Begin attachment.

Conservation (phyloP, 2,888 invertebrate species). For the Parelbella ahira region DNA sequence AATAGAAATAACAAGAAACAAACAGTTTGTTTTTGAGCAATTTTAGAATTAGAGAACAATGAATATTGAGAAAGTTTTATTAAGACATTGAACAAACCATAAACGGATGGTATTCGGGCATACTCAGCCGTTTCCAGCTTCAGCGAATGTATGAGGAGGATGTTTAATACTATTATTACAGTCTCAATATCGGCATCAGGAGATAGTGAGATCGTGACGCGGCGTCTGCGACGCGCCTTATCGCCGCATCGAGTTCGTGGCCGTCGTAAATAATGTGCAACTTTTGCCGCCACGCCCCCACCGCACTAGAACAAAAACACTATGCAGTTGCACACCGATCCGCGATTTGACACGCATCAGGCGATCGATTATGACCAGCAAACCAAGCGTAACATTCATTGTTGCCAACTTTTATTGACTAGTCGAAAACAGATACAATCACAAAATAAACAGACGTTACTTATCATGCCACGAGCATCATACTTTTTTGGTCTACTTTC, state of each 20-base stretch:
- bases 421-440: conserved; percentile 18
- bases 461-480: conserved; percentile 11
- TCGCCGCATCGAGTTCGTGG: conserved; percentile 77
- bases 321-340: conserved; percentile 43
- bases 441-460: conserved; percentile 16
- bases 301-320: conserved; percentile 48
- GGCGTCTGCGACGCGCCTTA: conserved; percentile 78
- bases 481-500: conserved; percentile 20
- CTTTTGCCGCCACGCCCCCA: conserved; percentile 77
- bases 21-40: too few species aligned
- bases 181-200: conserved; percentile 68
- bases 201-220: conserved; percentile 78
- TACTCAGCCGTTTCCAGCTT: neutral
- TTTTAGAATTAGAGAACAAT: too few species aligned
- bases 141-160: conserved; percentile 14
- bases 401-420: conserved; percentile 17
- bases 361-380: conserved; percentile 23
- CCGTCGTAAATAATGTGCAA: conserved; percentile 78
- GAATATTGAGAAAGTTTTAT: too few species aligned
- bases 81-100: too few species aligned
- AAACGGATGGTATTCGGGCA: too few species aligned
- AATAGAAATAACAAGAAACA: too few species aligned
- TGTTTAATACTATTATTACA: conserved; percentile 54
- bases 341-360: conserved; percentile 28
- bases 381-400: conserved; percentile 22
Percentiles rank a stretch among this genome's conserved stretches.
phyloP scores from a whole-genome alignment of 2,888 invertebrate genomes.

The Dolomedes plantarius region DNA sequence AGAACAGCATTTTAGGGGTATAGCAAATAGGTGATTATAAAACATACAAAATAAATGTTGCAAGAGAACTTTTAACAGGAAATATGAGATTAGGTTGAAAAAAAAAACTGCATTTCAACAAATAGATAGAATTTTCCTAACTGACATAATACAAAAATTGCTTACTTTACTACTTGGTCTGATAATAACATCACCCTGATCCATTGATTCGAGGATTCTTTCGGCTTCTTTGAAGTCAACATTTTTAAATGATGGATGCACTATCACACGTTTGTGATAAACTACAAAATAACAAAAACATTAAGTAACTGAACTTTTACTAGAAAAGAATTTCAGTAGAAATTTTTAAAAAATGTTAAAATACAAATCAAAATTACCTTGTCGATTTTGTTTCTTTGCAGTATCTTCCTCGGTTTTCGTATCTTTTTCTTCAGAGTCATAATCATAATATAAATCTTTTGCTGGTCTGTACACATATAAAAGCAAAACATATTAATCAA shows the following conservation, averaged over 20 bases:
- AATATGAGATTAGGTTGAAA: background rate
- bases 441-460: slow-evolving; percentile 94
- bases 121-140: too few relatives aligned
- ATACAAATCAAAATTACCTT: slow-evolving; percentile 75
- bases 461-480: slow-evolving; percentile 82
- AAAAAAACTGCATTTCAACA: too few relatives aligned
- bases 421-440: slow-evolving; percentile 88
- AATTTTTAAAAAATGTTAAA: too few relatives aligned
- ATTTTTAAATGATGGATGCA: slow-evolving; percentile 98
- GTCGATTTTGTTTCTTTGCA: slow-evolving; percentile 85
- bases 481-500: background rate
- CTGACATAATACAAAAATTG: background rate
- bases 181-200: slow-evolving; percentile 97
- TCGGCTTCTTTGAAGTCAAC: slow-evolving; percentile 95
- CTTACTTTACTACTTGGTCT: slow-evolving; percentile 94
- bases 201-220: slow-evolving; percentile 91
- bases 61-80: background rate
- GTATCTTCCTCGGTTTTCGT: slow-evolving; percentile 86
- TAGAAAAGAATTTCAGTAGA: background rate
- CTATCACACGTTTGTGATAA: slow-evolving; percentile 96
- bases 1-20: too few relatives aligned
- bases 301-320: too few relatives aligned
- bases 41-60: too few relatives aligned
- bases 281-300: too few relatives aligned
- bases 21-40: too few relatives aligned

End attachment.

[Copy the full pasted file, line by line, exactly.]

Conservation (phyloP, 2,888 invertebrate species). For the Parelbella ahira region DNA sequence AATAGAAATAACAAGAAACAAACAGTTTGTTTTTGAGCAATTTTAGAATTAGAGAACAATGAATATTGAGAAAGTTTTATTAAGACATTGAACAAACCATAAACGGATGGTATTCGGGCATACTCAGCCGTTTCCAGCTTCAGCGAATGTATGAGGAGGATGTTTAATACTATTATTACAGTCTCAATATCGGCATCAGGAGATAGTGAGATCGTGACGCGGCGTCTGCGACGCGCCTTATCGCCGCATCGAGTTCGTGGCCGTCGTAAATAATGTGCAACTTTTGCCGCCACGCCCCCACCGCACTAGAACAAAAACACTATGCAGTTGCACACCGATCCGCGATTTGACACGCATCAGGCGATCGATTATGACCAGCAAACCAAGCGTAACATTCATTGTTGCCAACTTTTATTGACTAGTCGAAAACAGATACAATCACAAAATAAACAGACGTTACTTATCATGCCACGAGCATCATACTTTTTTGGTCTACTTTC, state of each 20-base stretch:
- bases 421-440: conserved; percentile 18
- bases 461-480: conserved; percentile 11
- TCGCCGCATCGAGTTCGTGG: conserved; percentile 77
- bases 321-340: conserved; percentile 43
- bases 441-460: conserved; percentile 16
- bases 301-320: conserved; percentile 48
- GGCGTCTGCGACGCGCCTTA: conserved; percentile 78
- bases 481-500: conserved; percentile 20
- CTTTTGCCGCCACGCCCCCA: conserved; percentile 77
- bases 21-40: too few species aligned
- bases 181-200: conserved; percentile 68
- bases 201-220: conserved; percentile 78
- TACTCAGCCGTTTCCAGCTT: neutral
- TTTTAGAATTAGAGAACAAT: too few species aligned
- bases 141-160: conserved; percentile 14
- bases 401-420: conserved; percentile 17
- bases 361-380: conserved; percentile 23
- CCGTCGTAAATAATGTGCAA: conserved; percentile 78
- GAATATTGAGAAAGTTTTAT: too few species aligned
- bases 81-100: too few species aligned
- AAACGGATGGTATTCGGGCA: too few species aligned
- AATAGAAATAACAAGAAACA: too few species aligned
- TGTTTAATACTATTATTACA: conserved; percentile 54
- bases 341-360: conserved; percentile 28
- bases 381-400: conserved; percentile 22
Percentiles rank a stretch among this genome's conserved stretches.
phyloP scores from a whole-genome alignment of 2,888 invertebrate genomes.

The Dolomedes plantarius region DNA sequence AGAACAGCATTTTAGGGGTATAGCAAATAGGTGATTATAAAACATACAAAATAAATGTTGCAAGAGAACTTTTAACAGGAAATATGAGATTAGGTTGAAAAAAAAAACTGCATTTCAACAAATAGATAGAATTTTCCTAACTGACATAATACAAAAATTGCTTACTTTACTACTTGGTCTGATAATAACATCACCCTGATCCATTGATTCGAGGATTCTTTCGGCTTCTTTGAAGTCAACATTTTTAAATGATGGATGCACTATCACACGTTTGTGATAAACTACAAAATAACAAAAACATTAAGTAACTGAACTTTTACTAGAAAAGAATTTCAGTAGAAATTTTTAAAAAATGTTAAAATACAAATCAAAATTACCTTGTCGATTTTGTTTCTTTGCAGTATCTTCCTCGGTTTTCGTATCTTTTTCTTCAGAGTCATAATCATAATATAAATCTTTTGCTGGTCTGTACACATATAAAAGCAAAACATATTAATCAA shows the following conservation, averaged over 20 bases:
- AATATGAGATTAGGTTGAAA: background rate
- bases 441-460: slow-evolving; percentile 94
- bases 121-140: too few relatives aligned
- ATACAAATCAAAATTACCTT: slow-evolving; percentile 75
- bases 461-480: slow-evolving; percentile 82
- AAAAAAACTGCATTTCAACA: too few relatives aligned
- bases 421-440: slow-evolving; percentile 88
- AATTTTTAAAAAATGTTAAA: too few relatives aligned
- ATTTTTAAATGATGGATGCA: slow-evolving; percentile 98
- GTCGATTTTGTTTCTTTGCA: slow-evolving; percentile 85
- bases 481-500: background rate
- CTGACATAATACAAAAATTG: background rate
- bases 181-200: slow-evolving; percentile 97
- TCGGCTTCTTTGAAGTCAAC: slow-evolving; percentile 95
- CTTACTTTACTACTTGGTCT: slow-evolving; percentile 94
- bases 201-220: slow-evolving; percentile 91
- bases 61-80: background rate
- GTATCTTCCTCGGTTTTCGT: slow-evolving; percentile 86
- TAGAAAAGAATTTCAGTAGA: background rate
- CTATCACACGTTTGTGATAA: slow-evolving; percentile 96
- bases 1-20: too few relatives aligned
- bases 301-320: too few relatives aligned
- bases 41-60: too few relatives aligned
- bases 281-300: too few relatives aligned
- bases 21-40: too few relatives aligned